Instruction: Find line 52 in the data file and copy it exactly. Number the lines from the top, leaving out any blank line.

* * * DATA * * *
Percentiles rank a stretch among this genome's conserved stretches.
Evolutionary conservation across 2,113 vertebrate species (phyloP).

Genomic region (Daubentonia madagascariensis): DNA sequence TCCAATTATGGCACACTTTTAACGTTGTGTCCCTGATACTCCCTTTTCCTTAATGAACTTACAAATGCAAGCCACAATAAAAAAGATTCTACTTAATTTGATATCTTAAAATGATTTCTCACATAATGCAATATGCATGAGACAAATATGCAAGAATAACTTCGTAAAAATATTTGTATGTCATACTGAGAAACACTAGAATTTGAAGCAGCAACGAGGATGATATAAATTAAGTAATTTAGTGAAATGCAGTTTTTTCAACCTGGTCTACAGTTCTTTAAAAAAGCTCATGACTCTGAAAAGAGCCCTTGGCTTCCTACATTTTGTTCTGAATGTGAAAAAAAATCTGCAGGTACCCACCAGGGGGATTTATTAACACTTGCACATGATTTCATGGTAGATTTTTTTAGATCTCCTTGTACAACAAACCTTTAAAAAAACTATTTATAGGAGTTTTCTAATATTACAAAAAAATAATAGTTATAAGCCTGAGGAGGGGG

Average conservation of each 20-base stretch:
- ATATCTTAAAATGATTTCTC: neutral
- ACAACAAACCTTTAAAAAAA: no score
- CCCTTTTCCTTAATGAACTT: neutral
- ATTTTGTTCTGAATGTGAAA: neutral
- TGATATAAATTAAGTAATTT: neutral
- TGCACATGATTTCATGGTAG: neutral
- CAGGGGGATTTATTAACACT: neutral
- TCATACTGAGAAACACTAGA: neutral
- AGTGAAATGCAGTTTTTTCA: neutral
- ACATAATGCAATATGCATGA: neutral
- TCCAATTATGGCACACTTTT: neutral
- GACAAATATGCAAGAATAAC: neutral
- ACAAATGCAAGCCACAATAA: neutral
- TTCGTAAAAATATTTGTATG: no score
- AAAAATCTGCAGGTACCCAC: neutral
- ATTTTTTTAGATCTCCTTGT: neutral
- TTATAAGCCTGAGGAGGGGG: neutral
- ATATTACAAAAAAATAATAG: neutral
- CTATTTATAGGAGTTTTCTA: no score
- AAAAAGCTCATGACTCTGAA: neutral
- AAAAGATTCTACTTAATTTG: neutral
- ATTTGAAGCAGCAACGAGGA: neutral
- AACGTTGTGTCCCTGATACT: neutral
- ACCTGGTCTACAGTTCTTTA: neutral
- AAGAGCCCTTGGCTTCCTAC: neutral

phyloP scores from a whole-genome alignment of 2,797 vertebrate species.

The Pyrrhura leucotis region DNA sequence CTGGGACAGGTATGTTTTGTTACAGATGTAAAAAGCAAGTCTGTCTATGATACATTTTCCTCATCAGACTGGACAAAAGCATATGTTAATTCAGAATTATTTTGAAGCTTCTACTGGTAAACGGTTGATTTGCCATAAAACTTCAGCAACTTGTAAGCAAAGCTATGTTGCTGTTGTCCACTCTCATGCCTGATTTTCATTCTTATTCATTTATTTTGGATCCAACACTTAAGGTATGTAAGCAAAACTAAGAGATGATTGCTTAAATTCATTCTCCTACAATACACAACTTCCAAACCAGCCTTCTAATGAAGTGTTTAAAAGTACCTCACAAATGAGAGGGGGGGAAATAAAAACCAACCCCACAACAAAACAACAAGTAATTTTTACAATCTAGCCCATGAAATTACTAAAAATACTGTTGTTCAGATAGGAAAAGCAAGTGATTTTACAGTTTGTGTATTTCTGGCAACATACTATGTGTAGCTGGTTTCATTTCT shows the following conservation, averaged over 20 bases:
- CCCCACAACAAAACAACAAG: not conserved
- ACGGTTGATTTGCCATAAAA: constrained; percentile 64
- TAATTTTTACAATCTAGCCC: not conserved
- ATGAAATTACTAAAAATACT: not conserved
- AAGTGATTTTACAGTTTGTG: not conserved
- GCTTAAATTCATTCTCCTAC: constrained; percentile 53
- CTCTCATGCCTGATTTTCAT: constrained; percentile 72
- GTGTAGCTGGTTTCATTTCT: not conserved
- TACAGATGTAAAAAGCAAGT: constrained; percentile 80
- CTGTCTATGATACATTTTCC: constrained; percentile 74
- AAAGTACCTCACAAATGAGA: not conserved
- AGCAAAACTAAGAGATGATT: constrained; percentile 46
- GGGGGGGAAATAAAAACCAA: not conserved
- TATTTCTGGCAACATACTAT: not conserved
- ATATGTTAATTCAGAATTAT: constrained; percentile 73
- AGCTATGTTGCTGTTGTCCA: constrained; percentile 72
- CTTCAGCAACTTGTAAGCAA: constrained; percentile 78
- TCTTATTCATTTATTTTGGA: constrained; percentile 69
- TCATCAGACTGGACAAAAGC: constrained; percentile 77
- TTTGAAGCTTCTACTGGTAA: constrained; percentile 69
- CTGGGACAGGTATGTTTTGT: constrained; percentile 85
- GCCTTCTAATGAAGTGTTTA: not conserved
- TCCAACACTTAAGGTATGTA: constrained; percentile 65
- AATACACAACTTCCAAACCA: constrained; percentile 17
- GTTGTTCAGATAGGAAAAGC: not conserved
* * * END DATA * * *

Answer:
- CTGGGACAGGTATGTTTTGT: constrained; percentile 85